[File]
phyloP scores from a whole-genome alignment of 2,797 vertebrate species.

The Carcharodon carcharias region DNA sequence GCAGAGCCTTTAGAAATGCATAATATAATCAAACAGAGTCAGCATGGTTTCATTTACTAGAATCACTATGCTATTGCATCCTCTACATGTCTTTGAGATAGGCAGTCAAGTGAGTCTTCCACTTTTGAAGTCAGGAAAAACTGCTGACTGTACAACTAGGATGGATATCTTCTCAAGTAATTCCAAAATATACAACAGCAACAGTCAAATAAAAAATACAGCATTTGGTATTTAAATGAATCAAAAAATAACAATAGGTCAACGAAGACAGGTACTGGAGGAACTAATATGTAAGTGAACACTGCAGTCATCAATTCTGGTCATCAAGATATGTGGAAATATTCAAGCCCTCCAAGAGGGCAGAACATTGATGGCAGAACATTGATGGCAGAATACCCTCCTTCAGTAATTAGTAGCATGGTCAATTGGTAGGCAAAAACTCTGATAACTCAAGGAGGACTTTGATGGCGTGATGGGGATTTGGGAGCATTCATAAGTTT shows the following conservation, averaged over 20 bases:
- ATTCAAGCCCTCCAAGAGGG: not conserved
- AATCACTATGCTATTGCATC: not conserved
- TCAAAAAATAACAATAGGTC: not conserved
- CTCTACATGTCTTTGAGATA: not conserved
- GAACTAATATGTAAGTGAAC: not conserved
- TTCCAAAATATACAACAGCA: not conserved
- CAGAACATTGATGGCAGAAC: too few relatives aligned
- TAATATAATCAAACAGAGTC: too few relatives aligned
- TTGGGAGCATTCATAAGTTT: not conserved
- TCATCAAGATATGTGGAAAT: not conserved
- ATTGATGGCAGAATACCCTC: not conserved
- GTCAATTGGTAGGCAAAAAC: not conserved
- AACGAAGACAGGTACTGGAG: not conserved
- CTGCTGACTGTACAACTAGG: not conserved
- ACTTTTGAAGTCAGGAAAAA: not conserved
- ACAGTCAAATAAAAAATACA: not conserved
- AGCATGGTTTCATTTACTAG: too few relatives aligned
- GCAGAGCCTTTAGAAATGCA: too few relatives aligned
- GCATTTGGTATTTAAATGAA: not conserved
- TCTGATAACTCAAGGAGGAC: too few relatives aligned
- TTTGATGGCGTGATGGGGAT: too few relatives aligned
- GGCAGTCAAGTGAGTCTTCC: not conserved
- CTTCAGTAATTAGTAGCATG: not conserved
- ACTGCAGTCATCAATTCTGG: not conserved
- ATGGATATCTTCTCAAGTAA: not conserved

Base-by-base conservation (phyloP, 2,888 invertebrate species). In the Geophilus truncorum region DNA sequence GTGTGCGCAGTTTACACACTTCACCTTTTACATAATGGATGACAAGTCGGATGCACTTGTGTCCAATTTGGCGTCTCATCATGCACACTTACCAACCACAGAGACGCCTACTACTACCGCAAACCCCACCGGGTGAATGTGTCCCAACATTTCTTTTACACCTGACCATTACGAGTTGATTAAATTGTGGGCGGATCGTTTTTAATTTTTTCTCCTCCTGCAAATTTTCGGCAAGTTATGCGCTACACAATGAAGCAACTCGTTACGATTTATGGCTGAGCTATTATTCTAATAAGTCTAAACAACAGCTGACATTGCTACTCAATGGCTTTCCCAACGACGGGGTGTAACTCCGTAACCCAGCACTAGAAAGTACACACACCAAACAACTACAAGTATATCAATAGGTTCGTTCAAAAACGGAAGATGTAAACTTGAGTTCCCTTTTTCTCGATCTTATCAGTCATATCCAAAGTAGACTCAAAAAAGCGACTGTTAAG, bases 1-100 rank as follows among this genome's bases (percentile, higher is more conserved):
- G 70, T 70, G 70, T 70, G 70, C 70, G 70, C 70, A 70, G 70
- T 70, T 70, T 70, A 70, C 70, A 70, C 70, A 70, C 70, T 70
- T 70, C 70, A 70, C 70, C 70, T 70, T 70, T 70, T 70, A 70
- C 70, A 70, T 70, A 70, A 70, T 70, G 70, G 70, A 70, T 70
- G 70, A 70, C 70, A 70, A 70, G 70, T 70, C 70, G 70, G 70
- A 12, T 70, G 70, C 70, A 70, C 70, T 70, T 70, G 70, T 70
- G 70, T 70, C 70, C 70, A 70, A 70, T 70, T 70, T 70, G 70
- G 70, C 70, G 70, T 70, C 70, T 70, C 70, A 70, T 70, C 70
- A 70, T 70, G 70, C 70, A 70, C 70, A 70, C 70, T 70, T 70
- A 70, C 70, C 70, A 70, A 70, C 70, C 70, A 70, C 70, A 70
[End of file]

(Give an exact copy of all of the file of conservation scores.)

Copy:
phyloP scores from a whole-genome alignment of 2,797 vertebrate species.

The Carcharodon carcharias region DNA sequence GCAGAGCCTTTAGAAATGCATAATATAATCAAACAGAGTCAGCATGGTTTCATTTACTAGAATCACTATGCTATTGCATCCTCTACATGTCTTTGAGATAGGCAGTCAAGTGAGTCTTCCACTTTTGAAGTCAGGAAAAACTGCTGACTGTACAACTAGGATGGATATCTTCTCAAGTAATTCCAAAATATACAACAGCAACAGTCAAATAAAAAATACAGCATTTGGTATTTAAATGAATCAAAAAATAACAATAGGTCAACGAAGACAGGTACTGGAGGAACTAATATGTAAGTGAACACTGCAGTCATCAATTCTGGTCATCAAGATATGTGGAAATATTCAAGCCCTCCAAGAGGGCAGAACATTGATGGCAGAACATTGATGGCAGAATACCCTCCTTCAGTAATTAGTAGCATGGTCAATTGGTAGGCAAAAACTCTGATAACTCAAGGAGGACTTTGATGGCGTGATGGGGATTTGGGAGCATTCATAAGTTT shows the following conservation, averaged over 20 bases:
- ATTCAAGCCCTCCAAGAGGG: not conserved
- AATCACTATGCTATTGCATC: not conserved
- TCAAAAAATAACAATAGGTC: not conserved
- CTCTACATGTCTTTGAGATA: not conserved
- GAACTAATATGTAAGTGAAC: not conserved
- TTCCAAAATATACAACAGCA: not conserved
- CAGAACATTGATGGCAGAAC: too few relatives aligned
- TAATATAATCAAACAGAGTC: too few relatives aligned
- TTGGGAGCATTCATAAGTTT: not conserved
- TCATCAAGATATGTGGAAAT: not conserved
- ATTGATGGCAGAATACCCTC: not conserved
- GTCAATTGGTAGGCAAAAAC: not conserved
- AACGAAGACAGGTACTGGAG: not conserved
- CTGCTGACTGTACAACTAGG: not conserved
- ACTTTTGAAGTCAGGAAAAA: not conserved
- ACAGTCAAATAAAAAATACA: not conserved
- AGCATGGTTTCATTTACTAG: too few relatives aligned
- GCAGAGCCTTTAGAAATGCA: too few relatives aligned
- GCATTTGGTATTTAAATGAA: not conserved
- TCTGATAACTCAAGGAGGAC: too few relatives aligned
- TTTGATGGCGTGATGGGGAT: too few relatives aligned
- GGCAGTCAAGTGAGTCTTCC: not conserved
- CTTCAGTAATTAGTAGCATG: not conserved
- ACTGCAGTCATCAATTCTGG: not conserved
- ATGGATATCTTCTCAAGTAA: not conserved

Base-by-base conservation (phyloP, 2,888 invertebrate species). In the Geophilus truncorum region DNA sequence GTGTGCGCAGTTTACACACTTCACCTTTTACATAATGGATGACAAGTCGGATGCACTTGTGTCCAATTTGGCGTCTCATCATGCACACTTACCAACCACAGAGACGCCTACTACTACCGCAAACCCCACCGGGTGAATGTGTCCCAACATTTCTTTTACACCTGACCATTACGAGTTGATTAAATTGTGGGCGGATCGTTTTTAATTTTTTCTCCTCCTGCAAATTTTCGGCAAGTTATGCGCTACACAATGAAGCAACTCGTTACGATTTATGGCTGAGCTATTATTCTAATAAGTCTAAACAACAGCTGACATTGCTACTCAATGGCTTTCCCAACGACGGGGTGTAACTCCGTAACCCAGCACTAGAAAGTACACACACCAAACAACTACAAGTATATCAATAGGTTCGTTCAAAAACGGAAGATGTAAACTTGAGTTCCCTTTTTCTCGATCTTATCAGTCATATCCAAAGTAGACTCAAAAAAGCGACTGTTAAG, bases 1-100 rank as follows among this genome's bases (percentile, higher is more conserved):
- G 70, T 70, G 70, T 70, G 70, C 70, G 70, C 70, A 70, G 70
- T 70, T 70, T 70, A 70, C 70, A 70, C 70, A 70, C 70, T 70
- T 70, C 70, A 70, C 70, C 70, T 70, T 70, T 70, T 70, A 70
- C 70, A 70, T 70, A 70, A 70, T 70, G 70, G 70, A 70, T 70
- G 70, A 70, C 70, A 70, A 70, G 70, T 70, C 70, G 70, G 70
- A 12, T 70, G 70, C 70, A 70, C 70, T 70, T 70, G 70, T 70
- G 70, T 70, C 70, C 70, A 70, A 70, T 70, T 70, T 70, G 70
- G 70, C 70, G 70, T 70, C 70, T 70, C 70, A 70, T 70, C 70
- A 70, T 70, G 70, C 70, A 70, C 70, A 70, C 70, T 70, T 70
- A 70, C 70, C 70, A 70, A 70, C 70, C 70, A 70, C 70, A 70